Cervical Cancer Tumors Exhibit Mutations That Help With Prognosis

Cervical Cancer Tumors Exhibit Mutations That Help With Prognosis

There are multiple forms of cervical cancer, and each is associated with different outcomes from treatment. Squamous cell carcinoma (SCC), adenocarcinoma (AC), and adenosquamous carcinoma (ASC) are the three most prevalent forms of cervical cancer. While these can be differentiated through histological techniques, histology requires a tissue sample. A research team from Leiden University Medical Center in The Netherlands conducted a study that suggests testing for somatic mutations in DNA may be used as a tumor-specific, less invasive way of classifying tumors and generating a quick prognosis.

“Precise classification of cervical carcinomas in combination with mutation profiling is valuable for predicting disease outcome and may guide the development and selection of tumor-specific treatment approaches,” wrote Dr. Vivian M. Spaans, lead author of the research published in PLOS One, entitled, “Precise Classification of Cervical Carcinomas Combined with Somatic Mutation Profiling Contributes to Predicting Disease Outcome.” By conducting this study, the research team identified 123 different types of mutations that can occur in cervical cancer, providing a plethora of mutations to be aware of during prognosis.

To begin, the researchers collected 301 cervical tumors and classified them into SCC, AC, and ASC. From there, the team looked for “hot-spot” mutations in 13 genes previously associated with cervical cancer. Out of all the tumors, approximately one-third displayed somatic mutations, with 4% of the tumors displaying multiple mutations.

While there was no difference in the prevalence of somatic mutations between cervical cancer types, there was a difference in the kind of mutation observed in the cervical cancer tumors. More PIK3CA mutations were found in SCC than in AC, while KRAS mutations were found more in AC than in SCC. Related to survival, there seemed to be no difference between mutation types.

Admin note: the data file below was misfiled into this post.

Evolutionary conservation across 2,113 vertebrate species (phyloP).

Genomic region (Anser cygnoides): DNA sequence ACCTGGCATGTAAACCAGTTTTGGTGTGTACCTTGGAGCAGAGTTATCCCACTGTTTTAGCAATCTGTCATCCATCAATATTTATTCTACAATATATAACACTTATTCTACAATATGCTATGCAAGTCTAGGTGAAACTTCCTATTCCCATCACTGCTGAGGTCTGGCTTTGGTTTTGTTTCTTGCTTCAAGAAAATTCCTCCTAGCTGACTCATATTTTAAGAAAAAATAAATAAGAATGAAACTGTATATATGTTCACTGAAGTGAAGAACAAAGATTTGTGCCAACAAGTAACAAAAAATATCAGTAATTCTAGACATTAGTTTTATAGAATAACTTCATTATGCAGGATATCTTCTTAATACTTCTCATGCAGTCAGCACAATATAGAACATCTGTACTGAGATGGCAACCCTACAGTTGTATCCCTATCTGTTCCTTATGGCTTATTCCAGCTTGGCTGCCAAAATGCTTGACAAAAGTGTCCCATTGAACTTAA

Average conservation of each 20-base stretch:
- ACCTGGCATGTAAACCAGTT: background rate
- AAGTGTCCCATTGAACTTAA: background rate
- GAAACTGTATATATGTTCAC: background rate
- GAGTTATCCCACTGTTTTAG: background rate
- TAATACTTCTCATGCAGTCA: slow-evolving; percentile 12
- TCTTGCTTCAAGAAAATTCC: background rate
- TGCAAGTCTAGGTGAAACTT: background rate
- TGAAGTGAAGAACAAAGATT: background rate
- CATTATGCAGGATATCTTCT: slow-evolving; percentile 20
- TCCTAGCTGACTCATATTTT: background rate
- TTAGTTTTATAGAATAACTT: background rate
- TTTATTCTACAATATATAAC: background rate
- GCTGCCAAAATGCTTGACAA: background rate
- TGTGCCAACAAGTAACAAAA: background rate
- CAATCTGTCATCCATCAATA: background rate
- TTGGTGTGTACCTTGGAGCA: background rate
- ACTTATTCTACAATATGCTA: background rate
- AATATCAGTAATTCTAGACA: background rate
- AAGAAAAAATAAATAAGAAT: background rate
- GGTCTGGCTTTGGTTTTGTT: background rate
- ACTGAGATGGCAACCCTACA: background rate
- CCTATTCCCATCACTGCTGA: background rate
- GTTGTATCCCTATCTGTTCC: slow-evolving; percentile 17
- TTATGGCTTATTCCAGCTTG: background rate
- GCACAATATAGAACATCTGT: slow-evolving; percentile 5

“Undoubtedly, in the near future additional mutations will be detected by the ongoing international exome- and full-genome sequencing consortia that could be added to panel of histology-specific genes crucial in cervical cancer development and prognosis,” wrote Dr. Spaans. Clinicians may be able to put these findings to use when figuring out a diagnosis and prognosis for cervical cancer patients. As an example, patients with AC generally have smaller, less invasive tumors. If patients display mutations associated with AC, they may be advised to go a less intense treatment regimen, as there was a lower rate of adjuvant radiotherapy used in AC patients in this research cohort.

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Maureen Newman currently works as a PhD student studying biomedical engineering at University of Rochester, working towards a career of research in biomaterials for drug delivery and regenerative medicine. She is an integral part of Dr. Danielle Benoit’s laboratory, where she is investigating bone-homing therapeutics for osteoporosis treatment.

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